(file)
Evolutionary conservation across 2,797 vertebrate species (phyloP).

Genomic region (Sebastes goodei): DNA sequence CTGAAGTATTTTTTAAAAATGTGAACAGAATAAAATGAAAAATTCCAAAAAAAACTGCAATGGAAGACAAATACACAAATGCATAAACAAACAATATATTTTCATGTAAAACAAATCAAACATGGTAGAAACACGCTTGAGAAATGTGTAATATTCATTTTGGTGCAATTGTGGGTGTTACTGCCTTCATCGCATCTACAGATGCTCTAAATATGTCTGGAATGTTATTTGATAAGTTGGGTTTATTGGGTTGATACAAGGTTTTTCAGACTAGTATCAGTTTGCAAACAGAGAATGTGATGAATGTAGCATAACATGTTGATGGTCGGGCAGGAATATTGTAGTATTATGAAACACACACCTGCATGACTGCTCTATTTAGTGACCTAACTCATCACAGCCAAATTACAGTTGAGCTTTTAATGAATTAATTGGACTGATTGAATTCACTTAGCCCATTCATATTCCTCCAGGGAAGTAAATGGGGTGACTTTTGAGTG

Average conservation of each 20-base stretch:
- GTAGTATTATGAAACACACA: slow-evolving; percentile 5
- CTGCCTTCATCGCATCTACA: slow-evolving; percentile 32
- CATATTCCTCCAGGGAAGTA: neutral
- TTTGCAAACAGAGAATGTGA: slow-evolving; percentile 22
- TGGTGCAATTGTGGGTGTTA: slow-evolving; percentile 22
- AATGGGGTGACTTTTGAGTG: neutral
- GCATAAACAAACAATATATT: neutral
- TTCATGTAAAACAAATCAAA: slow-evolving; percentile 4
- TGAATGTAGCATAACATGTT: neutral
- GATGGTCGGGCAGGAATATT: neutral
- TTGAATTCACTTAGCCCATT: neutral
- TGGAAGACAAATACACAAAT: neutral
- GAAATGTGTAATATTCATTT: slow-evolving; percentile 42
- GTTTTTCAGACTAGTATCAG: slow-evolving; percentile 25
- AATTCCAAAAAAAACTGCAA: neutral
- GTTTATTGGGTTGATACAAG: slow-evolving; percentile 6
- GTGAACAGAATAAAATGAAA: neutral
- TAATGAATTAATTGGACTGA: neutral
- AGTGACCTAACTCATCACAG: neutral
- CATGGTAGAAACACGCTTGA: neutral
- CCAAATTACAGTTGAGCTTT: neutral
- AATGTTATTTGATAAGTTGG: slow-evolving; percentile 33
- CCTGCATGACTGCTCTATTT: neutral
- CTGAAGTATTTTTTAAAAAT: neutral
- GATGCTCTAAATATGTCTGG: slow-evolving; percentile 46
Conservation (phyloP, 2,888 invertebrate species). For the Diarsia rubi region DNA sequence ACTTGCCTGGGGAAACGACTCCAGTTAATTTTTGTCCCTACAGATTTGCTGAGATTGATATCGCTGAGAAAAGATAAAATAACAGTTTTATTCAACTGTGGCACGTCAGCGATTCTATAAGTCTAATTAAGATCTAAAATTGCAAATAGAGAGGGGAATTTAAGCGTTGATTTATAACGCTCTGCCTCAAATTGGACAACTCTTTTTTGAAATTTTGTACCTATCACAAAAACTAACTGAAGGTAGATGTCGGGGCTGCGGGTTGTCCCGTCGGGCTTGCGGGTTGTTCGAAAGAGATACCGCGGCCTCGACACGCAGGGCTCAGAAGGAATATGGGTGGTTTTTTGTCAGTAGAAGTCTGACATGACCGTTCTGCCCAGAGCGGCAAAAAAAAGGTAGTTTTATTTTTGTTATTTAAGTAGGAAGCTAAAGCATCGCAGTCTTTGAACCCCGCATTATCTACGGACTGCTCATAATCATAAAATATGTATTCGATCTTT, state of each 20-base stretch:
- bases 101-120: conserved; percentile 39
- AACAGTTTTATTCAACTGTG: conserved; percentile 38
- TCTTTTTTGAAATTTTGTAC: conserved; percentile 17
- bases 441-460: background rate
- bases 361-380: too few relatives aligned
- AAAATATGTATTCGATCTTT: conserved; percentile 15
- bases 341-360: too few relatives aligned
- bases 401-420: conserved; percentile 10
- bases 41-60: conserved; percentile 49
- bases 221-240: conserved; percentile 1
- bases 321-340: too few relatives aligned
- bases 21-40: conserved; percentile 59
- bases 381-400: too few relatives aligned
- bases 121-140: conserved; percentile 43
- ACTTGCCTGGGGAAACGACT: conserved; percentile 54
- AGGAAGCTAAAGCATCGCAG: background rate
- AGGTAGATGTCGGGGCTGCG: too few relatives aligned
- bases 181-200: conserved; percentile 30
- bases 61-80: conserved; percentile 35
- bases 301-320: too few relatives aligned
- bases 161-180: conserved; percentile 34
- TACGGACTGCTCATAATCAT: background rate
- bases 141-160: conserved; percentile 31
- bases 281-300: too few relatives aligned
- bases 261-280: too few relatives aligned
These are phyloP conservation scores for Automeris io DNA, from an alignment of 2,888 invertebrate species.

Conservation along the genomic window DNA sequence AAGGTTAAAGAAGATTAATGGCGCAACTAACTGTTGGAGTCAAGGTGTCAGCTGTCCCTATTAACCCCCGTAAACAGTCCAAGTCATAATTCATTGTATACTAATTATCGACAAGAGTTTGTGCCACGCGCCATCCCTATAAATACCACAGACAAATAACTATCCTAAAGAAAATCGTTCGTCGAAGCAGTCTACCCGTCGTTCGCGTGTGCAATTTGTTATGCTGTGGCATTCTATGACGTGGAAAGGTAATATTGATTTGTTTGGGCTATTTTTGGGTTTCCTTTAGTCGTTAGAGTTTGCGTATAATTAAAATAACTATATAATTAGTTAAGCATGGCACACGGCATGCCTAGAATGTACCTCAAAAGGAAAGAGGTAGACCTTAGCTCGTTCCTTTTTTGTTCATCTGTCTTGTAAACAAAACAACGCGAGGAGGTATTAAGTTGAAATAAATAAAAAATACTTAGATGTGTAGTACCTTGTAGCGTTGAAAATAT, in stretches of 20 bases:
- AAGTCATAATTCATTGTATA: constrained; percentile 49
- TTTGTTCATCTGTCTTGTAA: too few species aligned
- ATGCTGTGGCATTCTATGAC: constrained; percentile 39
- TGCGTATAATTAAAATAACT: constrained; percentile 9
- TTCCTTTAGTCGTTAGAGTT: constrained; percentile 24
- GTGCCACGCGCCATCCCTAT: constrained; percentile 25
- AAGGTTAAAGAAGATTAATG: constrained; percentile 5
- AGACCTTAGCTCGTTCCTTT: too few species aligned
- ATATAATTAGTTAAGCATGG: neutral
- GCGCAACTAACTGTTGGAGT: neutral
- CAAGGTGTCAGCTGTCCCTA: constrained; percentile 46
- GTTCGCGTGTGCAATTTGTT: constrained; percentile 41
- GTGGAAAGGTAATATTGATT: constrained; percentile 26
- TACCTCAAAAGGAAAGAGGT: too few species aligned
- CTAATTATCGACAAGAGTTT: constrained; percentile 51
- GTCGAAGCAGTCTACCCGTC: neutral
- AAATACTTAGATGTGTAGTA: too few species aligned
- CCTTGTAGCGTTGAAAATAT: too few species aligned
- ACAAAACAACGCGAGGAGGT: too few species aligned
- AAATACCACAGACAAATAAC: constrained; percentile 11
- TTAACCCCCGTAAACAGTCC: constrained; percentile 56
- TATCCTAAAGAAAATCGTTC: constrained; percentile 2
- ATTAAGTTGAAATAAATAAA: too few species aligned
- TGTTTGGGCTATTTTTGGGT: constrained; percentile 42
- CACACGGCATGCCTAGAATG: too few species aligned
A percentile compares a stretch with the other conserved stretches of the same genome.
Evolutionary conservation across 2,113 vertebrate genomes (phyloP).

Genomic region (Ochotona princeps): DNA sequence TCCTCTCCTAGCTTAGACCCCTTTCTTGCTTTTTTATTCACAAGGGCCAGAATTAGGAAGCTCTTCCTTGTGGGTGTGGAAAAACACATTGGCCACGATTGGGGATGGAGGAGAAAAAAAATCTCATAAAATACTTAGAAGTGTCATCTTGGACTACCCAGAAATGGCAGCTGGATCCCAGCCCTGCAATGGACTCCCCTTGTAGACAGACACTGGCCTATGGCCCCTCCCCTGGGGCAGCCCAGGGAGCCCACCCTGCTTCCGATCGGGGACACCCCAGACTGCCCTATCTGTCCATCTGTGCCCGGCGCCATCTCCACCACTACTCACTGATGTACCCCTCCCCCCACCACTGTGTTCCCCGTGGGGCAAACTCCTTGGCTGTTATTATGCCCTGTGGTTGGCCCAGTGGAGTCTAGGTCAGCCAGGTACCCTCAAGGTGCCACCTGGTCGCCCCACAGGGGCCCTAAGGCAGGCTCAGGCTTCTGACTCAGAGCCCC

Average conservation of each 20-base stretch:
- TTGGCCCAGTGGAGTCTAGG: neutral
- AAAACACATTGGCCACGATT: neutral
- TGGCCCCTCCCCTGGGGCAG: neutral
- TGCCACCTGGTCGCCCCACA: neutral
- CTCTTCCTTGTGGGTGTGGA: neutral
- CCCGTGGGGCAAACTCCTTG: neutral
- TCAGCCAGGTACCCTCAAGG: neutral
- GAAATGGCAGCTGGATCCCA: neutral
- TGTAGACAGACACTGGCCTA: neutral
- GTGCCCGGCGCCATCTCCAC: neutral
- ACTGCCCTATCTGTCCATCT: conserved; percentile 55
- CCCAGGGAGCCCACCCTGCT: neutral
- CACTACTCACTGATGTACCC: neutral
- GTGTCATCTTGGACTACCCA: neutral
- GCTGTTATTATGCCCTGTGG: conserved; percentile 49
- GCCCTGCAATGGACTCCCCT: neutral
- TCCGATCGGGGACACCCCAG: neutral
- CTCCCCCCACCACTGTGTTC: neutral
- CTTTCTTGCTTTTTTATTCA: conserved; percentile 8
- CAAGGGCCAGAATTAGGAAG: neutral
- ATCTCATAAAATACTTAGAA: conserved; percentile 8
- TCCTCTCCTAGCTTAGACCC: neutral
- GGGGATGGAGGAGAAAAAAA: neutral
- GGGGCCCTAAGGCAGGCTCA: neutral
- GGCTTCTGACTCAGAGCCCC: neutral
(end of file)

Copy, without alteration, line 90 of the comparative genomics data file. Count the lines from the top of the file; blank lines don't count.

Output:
- CTCTTCCTTGTGGGTGTGGA: neutral